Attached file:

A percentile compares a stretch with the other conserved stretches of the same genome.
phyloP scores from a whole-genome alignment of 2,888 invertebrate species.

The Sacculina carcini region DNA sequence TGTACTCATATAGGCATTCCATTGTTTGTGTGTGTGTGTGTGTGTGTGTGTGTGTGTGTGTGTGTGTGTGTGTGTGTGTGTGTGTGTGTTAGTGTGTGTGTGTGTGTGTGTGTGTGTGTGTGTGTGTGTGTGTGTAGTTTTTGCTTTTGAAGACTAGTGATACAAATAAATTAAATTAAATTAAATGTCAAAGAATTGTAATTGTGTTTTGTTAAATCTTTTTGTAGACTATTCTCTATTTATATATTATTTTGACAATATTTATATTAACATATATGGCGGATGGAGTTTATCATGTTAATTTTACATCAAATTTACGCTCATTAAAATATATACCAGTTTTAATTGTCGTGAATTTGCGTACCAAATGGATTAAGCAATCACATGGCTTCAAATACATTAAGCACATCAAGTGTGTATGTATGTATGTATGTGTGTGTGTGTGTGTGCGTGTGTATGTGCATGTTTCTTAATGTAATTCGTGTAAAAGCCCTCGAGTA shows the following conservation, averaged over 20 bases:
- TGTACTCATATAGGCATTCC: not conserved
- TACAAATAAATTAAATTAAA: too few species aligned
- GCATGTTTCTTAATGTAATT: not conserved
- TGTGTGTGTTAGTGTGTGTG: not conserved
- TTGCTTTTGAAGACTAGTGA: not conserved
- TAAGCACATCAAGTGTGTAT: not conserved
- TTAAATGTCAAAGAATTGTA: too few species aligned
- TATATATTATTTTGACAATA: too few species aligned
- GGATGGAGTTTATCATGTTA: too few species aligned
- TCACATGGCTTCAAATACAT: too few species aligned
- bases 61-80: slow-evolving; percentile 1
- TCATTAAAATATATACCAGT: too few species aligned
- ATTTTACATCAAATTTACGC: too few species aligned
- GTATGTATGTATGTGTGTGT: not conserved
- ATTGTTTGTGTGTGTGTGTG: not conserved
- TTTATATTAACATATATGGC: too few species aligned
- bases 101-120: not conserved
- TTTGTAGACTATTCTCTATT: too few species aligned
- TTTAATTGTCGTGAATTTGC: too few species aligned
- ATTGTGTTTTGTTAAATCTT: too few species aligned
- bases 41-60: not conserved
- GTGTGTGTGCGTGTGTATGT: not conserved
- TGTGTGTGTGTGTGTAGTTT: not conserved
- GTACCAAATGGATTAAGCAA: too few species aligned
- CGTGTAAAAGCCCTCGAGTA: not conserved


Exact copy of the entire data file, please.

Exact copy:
A percentile compares a stretch with the other conserved stretches of the same genome.
phyloP scores from a whole-genome alignment of 2,888 invertebrate species.

The Sacculina carcini region DNA sequence TGTACTCATATAGGCATTCCATTGTTTGTGTGTGTGTGTGTGTGTGTGTGTGTGTGTGTGTGTGTGTGTGTGTGTGTGTGTGTGTGTGTTAGTGTGTGTGTGTGTGTGTGTGTGTGTGTGTGTGTGTGTGTGTGTAGTTTTTGCTTTTGAAGACTAGTGATACAAATAAATTAAATTAAATTAAATGTCAAAGAATTGTAATTGTGTTTTGTTAAATCTTTTTGTAGACTATTCTCTATTTATATATTATTTTGACAATATTTATATTAACATATATGGCGGATGGAGTTTATCATGTTAATTTTACATCAAATTTACGCTCATTAAAATATATACCAGTTTTAATTGTCGTGAATTTGCGTACCAAATGGATTAAGCAATCACATGGCTTCAAATACATTAAGCACATCAAGTGTGTATGTATGTATGTATGTGTGTGTGTGTGTGTGCGTGTGTATGTGCATGTTTCTTAATGTAATTCGTGTAAAAGCCCTCGAGTA shows the following conservation, averaged over 20 bases:
- TGTACTCATATAGGCATTCC: not conserved
- TACAAATAAATTAAATTAAA: too few species aligned
- GCATGTTTCTTAATGTAATT: not conserved
- TGTGTGTGTTAGTGTGTGTG: not conserved
- TTGCTTTTGAAGACTAGTGA: not conserved
- TAAGCACATCAAGTGTGTAT: not conserved
- TTAAATGTCAAAGAATTGTA: too few species aligned
- TATATATTATTTTGACAATA: too few species aligned
- GGATGGAGTTTATCATGTTA: too few species aligned
- TCACATGGCTTCAAATACAT: too few species aligned
- bases 61-80: slow-evolving; percentile 1
- TCATTAAAATATATACCAGT: too few species aligned
- ATTTTACATCAAATTTACGC: too few species aligned
- GTATGTATGTATGTGTGTGT: not conserved
- ATTGTTTGTGTGTGTGTGTG: not conserved
- TTTATATTAACATATATGGC: too few species aligned
- bases 101-120: not conserved
- TTTGTAGACTATTCTCTATT: too few species aligned
- TTTAATTGTCGTGAATTTGC: too few species aligned
- ATTGTGTTTTGTTAAATCTT: too few species aligned
- bases 41-60: not conserved
- GTGTGTGTGCGTGTGTATGT: not conserved
- TGTGTGTGTGTGTGTAGTTT: not conserved
- GTACCAAATGGATTAAGCAA: too few species aligned
- CGTGTAAAAGCCCTCGAGTA: not conserved